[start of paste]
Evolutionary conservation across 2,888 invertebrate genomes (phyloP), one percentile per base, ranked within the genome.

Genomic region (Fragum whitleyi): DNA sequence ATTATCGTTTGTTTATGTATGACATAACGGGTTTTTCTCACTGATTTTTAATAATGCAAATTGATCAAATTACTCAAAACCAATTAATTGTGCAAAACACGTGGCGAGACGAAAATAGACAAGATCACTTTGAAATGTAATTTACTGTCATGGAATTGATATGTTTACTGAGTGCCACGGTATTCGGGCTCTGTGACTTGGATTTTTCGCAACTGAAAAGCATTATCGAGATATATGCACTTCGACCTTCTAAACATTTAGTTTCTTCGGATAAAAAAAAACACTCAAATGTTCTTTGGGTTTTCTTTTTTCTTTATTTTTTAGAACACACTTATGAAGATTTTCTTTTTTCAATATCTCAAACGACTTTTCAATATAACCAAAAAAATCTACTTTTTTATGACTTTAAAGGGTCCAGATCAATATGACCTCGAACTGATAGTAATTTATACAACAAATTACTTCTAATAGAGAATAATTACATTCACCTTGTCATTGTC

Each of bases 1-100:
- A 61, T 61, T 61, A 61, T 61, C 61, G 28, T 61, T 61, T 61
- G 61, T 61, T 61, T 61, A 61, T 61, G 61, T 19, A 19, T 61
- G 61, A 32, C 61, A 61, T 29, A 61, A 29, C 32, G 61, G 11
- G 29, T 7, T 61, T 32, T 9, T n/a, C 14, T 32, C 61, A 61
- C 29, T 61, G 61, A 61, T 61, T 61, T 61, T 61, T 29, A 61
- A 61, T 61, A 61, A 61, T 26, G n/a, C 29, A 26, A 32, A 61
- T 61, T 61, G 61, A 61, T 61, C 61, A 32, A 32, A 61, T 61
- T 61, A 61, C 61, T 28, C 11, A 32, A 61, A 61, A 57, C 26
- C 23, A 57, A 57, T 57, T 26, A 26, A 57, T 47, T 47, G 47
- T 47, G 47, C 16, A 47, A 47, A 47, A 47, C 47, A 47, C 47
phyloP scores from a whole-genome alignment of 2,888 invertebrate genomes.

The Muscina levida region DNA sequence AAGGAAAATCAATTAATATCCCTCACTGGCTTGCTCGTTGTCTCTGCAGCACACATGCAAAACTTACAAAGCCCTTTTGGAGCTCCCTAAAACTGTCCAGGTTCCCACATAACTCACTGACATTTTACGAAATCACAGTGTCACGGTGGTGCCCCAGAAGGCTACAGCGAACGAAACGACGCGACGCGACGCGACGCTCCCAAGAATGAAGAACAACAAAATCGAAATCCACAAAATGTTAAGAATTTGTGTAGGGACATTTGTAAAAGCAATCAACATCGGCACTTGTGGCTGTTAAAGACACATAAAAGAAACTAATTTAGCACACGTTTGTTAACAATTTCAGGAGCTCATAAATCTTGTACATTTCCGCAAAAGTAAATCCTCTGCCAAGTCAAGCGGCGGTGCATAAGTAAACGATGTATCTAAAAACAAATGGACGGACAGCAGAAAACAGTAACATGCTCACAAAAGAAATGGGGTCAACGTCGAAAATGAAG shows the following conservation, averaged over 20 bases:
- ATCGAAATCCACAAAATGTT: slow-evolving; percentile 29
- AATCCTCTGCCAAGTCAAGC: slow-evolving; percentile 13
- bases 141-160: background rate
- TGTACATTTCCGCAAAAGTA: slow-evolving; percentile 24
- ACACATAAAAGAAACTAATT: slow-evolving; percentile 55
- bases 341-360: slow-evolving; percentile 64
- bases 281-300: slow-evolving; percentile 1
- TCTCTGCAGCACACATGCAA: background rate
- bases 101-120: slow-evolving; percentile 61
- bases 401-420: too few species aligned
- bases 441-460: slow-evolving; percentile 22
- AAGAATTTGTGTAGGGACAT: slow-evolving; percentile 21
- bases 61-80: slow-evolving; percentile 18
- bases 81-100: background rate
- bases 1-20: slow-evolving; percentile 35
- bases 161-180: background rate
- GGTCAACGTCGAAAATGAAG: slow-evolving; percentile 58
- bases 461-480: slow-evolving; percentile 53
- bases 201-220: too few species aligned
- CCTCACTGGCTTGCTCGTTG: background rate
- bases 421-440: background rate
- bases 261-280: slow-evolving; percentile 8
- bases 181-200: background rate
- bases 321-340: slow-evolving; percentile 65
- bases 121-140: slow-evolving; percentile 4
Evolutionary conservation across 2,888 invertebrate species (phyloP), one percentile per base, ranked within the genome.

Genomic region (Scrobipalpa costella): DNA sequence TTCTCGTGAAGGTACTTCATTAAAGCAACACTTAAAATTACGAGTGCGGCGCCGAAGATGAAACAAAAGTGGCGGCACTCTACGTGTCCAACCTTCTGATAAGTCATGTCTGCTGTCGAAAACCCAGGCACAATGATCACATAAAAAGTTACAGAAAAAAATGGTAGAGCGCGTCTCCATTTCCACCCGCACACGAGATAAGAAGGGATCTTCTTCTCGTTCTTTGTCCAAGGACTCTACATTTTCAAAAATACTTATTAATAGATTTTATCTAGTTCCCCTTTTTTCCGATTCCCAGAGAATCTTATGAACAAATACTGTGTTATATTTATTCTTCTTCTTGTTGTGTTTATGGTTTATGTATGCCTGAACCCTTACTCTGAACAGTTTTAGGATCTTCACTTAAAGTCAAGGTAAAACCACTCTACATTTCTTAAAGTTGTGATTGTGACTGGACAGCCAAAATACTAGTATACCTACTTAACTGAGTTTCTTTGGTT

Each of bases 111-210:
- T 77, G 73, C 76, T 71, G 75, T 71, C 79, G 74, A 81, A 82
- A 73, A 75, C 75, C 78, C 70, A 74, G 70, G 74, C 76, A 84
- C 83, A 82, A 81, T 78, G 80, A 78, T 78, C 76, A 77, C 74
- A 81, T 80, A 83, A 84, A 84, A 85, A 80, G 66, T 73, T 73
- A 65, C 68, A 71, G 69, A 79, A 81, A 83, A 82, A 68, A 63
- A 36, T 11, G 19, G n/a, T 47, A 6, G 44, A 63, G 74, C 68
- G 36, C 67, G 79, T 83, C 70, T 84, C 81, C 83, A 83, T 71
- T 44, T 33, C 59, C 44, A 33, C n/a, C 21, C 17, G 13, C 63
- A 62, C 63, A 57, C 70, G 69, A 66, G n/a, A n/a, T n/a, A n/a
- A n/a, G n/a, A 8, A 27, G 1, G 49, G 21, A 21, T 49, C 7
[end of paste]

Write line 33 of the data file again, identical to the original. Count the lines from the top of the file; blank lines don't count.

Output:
- bases 461-480: slow-evolving; percentile 53